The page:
Tuesday, August 10, 2010

Hot, dry, hungry

Suman Sahai

Despite the India Meteorological Department’s brave pronouncements, the monsoon this year is looking to be as disturbed as it was last year. A disturbed monsoon has a direct correlation with a deficit in food production. This happened last year and in all likelihood will happen again this year unless the monsoon in north India picks up immediately. These weather uncertainties are being attributed to climate change, a result of anthropogenic or manmade factors. The anticipated changes in climate and its impact on agriculture and food production are of great concern to tropical countries like India. The developing countries in the tropics are less able to adapt and are more susceptible to climate change damage than the temperate countries, many of which will be beneficiaries.

There is a broad consensus that tropical areas are slated to see an expansion of arid zones. This will be accompanied by a contraction of 31-51 million ha of favourable cultivation areas and a significant reduction in food production in the most vulnerable areas where population density is high and food already scarce. Nearly one billion affected people live in these vulnerable environments, dependent on agriculture. These vulnerable populations have limited capacity to protect themselves from the environmental hazards that will accompany climate change, like drought and floods, and will suffer most from land degradation and biodiversity loss.

The Polluter gets Paid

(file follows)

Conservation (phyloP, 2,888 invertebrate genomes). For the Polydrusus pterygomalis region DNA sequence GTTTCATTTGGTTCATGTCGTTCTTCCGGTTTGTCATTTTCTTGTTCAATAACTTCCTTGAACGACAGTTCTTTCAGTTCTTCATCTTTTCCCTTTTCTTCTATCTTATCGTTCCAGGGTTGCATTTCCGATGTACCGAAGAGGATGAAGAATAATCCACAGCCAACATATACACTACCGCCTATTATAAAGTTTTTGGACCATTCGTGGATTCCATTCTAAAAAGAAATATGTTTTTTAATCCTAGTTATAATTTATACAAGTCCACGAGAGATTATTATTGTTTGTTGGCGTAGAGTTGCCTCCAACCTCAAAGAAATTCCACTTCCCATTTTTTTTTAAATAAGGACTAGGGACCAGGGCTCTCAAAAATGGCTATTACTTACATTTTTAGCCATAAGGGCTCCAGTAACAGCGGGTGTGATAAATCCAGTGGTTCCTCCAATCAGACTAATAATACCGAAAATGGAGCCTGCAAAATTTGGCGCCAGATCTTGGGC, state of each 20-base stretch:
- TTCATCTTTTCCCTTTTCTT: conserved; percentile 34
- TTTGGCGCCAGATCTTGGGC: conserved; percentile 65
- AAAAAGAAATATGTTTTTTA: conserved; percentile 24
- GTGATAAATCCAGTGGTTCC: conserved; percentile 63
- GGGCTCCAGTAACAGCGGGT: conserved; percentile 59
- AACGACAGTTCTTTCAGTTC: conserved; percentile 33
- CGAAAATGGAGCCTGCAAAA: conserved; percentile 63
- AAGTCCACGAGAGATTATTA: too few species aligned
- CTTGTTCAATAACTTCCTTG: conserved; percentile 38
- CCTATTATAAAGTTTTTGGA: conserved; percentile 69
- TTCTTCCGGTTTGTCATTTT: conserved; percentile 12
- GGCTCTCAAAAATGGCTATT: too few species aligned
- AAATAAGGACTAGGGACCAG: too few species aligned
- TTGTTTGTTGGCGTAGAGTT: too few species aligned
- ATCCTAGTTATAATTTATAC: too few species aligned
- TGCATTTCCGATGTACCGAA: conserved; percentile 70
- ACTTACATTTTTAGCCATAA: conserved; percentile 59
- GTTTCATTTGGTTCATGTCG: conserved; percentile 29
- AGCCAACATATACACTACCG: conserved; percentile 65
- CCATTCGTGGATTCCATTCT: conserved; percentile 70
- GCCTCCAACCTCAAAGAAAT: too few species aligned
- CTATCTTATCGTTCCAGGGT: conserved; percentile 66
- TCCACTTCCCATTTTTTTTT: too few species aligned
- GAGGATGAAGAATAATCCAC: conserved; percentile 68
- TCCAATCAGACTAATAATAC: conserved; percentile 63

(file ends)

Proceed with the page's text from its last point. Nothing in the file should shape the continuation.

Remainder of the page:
Climate related impacts on food production will be geographically unevenly distributed. In a perverse irony, the developed (industrialised) countries will experience an increase in agriculture productivity potential as temperate regions get warmer. The regions which because of their industrialisation and huge emissions of greenhouse gases (GHGs) are responsible for the climate change phenomenon will actually end up being its beneficiaries with respect to food production. On the other hand, today’s developing world in the tropics, which has not contributed to creating this climate hazard, will be its worst victim, and will suffer a loss in agriculture productivity, with serious consequences for food availability and hunger.About 40 poor and food-insecure countries, with a projected total population (in 2080) of one to three billion, will lose 10-20 per cent of their cereal-production potential. Of these, Africa will be the worst affected followed by South Asia. Crop production losses as a result of climate change could further worsen the prevalence and depth of hunger. This burden will fall disproportionately on the poorest. To compound the damage, the overall trend of reduced food production will create market imbalances, which will push up international prices, making it even more difficult for governments of food scarce countries to access food for their poor.